Researchers add Northern Rivers to large-scale koala survey
Media release | 24 August 2017
The NSW Department of Industry’s Forest Science Unit will begin the final stage in its three year acoustic research project assessing the status of koalas in the forests of north-eastern NSW.
Beginning in the Northern Rivers, a team of researchers will be installing up to 25 “Songmeters” in forests throughout the region to capture the distinctive call of male koalas during mating season.
Principal Research Scientist Dr Brad Law said the acoustic survey is a new method that will lead to a better understanding of the extent to which forests the region are occupied by koalas.
“Koalas are surprisingly difficult to detect, particularly in tall forests and in more remote areas, which is where this research will be focused,” said Dr Law.
“They are reclusive animals, but during the mating season male koalas call repeatedly during the night so, for seven nights in each site, research teams will record these bellows so we can assess koala occupancy.
“Koalas are a vulnerable species and having a better understanding of their status is vital for informing land use practices and also protecting the current koala population.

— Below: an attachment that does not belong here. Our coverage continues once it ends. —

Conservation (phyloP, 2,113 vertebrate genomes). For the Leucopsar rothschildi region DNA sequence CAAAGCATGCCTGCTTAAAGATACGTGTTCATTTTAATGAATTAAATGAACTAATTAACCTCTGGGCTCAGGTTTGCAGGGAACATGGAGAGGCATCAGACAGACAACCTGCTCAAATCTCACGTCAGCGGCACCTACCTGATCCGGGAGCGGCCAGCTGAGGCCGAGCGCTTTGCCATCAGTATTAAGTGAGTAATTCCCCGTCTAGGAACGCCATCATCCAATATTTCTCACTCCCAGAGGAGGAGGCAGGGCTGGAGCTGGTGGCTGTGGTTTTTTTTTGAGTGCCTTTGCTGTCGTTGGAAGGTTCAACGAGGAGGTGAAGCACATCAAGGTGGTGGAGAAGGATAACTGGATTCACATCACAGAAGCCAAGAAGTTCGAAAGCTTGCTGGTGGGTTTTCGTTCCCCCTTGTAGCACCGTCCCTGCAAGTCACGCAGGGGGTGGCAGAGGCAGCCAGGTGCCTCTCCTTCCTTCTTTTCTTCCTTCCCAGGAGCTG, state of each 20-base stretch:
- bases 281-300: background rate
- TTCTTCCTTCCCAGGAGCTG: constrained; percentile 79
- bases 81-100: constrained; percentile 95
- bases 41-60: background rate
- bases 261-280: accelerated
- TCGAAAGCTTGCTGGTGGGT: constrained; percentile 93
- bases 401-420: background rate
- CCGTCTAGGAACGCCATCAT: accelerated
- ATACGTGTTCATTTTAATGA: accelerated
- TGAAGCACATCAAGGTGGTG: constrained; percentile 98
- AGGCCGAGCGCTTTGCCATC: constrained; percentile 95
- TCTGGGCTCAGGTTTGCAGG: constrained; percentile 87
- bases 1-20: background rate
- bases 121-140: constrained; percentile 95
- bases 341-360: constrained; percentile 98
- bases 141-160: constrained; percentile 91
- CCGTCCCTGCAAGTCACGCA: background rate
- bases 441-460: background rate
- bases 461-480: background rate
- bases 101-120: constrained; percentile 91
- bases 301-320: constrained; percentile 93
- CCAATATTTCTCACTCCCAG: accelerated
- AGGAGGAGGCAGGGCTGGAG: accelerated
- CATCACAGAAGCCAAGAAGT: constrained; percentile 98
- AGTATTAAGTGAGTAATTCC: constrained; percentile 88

The research is being conducted in collaboration with the Queensland University of Technology, which has developed the software that will scan recordings for koala calls.
“We trialled this new method in 2015 and since then have collected recordings from over 100 forest sites of various types right along the Great Dividing Range of north-eastern NSW,” said Dr Law.
“Early results using the acoustic survey technique are encouraging and we’ve found many more forests occupied in State forests and National Parks than we initially thought, including in old growth as well as recently and historically harvested forests, even after heavy harvesting.
“The research is looking at the big picture of where koalas occur and which forests are supporting populations.
“This research will be essential to our understanding of the status of koalas in more remote forests and will also help us assess forest management practices to ensure a balance between koala protection and the forestry industry.”
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